Money Magazine interviewed several successful individuals, asking them about the smartest financial advice they have ever received. Billionaire and founder of the Virgin Group, Richard Branson shared a story about his lack of knowledge in the financial realm and being humble about what you don’t know. Wow! Billionaire Richard Branson! Everyone else in the world (billionaire or not) knows everything about money—how to make it, how to use it, how to spend it, and how to invest it. If you asked 10 of your friends, business associates, and family members the same random question about money, I bet none of them will give you the same answer… unless, of course, they all listen to the same financial guru talk show host. Why is this?
I agree with Mr. Branson: you just don’t know what you don’t know. And often times it is what you don’t know that will hurt you. If you just focus on the answers to specific questions (the cut and paste method), you may not find out what you don’t know and end up missing the boat entirely. It’s about knowing the right questions that need to be asked relevant to your unique situation. You would probably agree with me that your situation is much different from those of your friends, business associates and family members. You have different lifestyles, goals and dreams about the future, families, financials and feelings regarding risk vs. reward. A cut and paste answer rarely applies—especially with today’s ever-changing economic uncertainty.
Think of your 3 favorite restaurants. Now imagine the head chef from each made his/her very best dish for you. Sounds splendid, right? Of course it does! Now imagine if you took a big bowl and mixed these three dishes together with a wire whisk. How does that sound? Not so good, right? So why do we do that with our money? We cut and paste every strategy that sounds good and mix it all together. No matter how superb each strategy may be, when you mix the 3 they may not mesh well together at all.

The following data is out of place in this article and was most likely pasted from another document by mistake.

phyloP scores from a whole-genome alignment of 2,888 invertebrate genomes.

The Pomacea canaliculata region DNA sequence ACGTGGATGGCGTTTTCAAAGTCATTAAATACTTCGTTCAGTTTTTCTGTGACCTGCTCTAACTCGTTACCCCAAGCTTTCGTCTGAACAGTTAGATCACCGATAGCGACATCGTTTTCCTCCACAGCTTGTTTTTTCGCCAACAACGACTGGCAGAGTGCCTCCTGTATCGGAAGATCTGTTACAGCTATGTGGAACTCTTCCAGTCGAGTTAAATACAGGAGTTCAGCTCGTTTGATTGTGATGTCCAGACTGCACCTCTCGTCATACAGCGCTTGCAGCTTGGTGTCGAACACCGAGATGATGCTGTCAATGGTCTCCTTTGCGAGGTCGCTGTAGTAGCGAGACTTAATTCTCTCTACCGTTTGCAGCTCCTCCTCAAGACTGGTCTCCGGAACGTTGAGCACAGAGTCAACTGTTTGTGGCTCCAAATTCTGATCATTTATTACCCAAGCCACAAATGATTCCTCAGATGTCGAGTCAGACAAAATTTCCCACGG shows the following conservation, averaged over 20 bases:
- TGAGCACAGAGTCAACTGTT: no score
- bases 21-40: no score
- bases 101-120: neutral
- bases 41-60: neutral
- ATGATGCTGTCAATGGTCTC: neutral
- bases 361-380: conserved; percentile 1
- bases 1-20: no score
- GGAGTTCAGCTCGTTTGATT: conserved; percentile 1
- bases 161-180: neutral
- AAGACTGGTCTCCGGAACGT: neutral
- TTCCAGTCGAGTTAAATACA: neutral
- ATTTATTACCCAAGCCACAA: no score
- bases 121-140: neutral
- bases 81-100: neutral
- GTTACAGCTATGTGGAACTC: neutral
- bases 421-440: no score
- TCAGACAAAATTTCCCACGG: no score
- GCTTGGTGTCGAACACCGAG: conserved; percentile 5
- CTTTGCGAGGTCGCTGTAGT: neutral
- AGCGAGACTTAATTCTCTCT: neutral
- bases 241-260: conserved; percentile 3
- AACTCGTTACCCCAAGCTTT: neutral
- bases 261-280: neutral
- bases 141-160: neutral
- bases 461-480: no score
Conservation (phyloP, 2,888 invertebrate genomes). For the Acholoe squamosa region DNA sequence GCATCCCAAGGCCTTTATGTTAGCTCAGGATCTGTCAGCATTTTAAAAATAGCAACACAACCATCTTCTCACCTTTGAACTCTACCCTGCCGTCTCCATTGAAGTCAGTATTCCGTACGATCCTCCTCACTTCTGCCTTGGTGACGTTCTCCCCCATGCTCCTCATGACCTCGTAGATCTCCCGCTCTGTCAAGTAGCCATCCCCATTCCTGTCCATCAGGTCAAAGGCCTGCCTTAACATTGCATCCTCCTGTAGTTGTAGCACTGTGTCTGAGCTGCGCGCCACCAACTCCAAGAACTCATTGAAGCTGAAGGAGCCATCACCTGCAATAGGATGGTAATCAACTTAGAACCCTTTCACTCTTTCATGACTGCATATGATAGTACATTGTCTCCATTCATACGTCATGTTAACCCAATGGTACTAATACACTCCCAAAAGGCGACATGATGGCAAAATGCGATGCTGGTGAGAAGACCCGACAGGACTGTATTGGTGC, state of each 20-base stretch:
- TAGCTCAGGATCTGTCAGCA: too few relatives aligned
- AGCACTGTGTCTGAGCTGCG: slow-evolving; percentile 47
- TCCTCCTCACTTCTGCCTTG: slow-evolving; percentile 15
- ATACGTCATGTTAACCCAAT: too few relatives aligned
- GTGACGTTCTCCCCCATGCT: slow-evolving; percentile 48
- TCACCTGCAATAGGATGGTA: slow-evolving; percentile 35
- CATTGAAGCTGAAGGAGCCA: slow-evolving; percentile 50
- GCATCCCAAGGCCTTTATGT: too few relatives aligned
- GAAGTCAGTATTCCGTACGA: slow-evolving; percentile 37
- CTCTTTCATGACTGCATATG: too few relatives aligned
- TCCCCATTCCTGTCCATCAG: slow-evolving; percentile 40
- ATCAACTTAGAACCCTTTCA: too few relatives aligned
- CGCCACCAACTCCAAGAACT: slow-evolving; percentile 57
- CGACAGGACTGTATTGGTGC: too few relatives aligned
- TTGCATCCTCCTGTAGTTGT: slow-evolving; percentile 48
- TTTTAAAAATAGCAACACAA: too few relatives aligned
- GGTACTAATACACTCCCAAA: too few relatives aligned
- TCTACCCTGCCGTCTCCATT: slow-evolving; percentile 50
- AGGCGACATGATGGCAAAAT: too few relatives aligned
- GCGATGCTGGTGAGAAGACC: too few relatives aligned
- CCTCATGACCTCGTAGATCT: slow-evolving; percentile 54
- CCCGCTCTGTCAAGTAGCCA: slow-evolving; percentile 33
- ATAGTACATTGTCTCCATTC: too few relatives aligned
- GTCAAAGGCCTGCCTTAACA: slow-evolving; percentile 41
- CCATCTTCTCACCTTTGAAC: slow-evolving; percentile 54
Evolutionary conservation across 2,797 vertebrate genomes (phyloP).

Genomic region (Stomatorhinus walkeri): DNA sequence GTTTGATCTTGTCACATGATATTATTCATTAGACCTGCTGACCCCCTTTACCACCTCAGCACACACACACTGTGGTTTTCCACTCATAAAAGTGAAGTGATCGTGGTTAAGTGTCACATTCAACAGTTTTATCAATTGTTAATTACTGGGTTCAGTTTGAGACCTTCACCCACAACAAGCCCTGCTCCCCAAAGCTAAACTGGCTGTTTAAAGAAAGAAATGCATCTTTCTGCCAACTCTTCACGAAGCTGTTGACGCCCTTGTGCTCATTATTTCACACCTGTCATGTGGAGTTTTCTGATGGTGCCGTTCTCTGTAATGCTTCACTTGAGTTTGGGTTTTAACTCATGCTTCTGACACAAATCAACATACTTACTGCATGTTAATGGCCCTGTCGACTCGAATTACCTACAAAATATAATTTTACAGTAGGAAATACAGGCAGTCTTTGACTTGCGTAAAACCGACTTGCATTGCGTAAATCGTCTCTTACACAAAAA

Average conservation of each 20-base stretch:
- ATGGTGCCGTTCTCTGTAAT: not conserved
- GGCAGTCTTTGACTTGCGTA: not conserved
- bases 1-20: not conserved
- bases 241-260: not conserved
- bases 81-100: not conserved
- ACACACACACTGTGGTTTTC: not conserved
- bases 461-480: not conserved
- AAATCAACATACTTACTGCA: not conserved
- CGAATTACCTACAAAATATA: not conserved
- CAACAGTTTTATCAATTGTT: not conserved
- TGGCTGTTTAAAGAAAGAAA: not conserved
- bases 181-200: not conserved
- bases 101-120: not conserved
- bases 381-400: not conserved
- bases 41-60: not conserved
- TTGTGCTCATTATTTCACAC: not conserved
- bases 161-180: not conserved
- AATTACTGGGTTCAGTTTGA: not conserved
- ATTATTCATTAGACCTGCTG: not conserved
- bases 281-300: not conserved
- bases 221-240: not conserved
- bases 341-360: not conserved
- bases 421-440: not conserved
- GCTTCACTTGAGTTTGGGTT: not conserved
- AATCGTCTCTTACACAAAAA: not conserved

Many individuals make the assumption that money is about money. Well, it is and it isn’t. Money is a tool…but how it is earned, saved, invested, maximized, leveraged, taxed, lost, protected, spent, given, or inherited can be done in a million different ways. How can the word on the street be the right thing for you, your unique situation, your family dynamics, your past, your future, your goals, your feelings about risk?
Thomas Edison stated, “I have not failed. I’ve just found 10,000 ways that won’t work.” If you want to find the 10,000 ways that won’t work on your own, then keep cutting and pasting. Your other option is a Life Plan—a holistic approach to your money that addresses the questions around you and the ones you love the most. An approach that turns your money into what it should be—a tool. We have lived your life through the multitudes of experiences with the families we have worked with in one area or another over the last 40 plus years—we have seen 10,000 plus ways that didn’t work. But, the biggest lesson we have learned is that it’s a lot easier to take the time and learn to swim than keep treading water every time a decision needs to be made. It takes some time and it isn’t always simple, but would it be worth it to save you 10,000 attempts that may or may not work?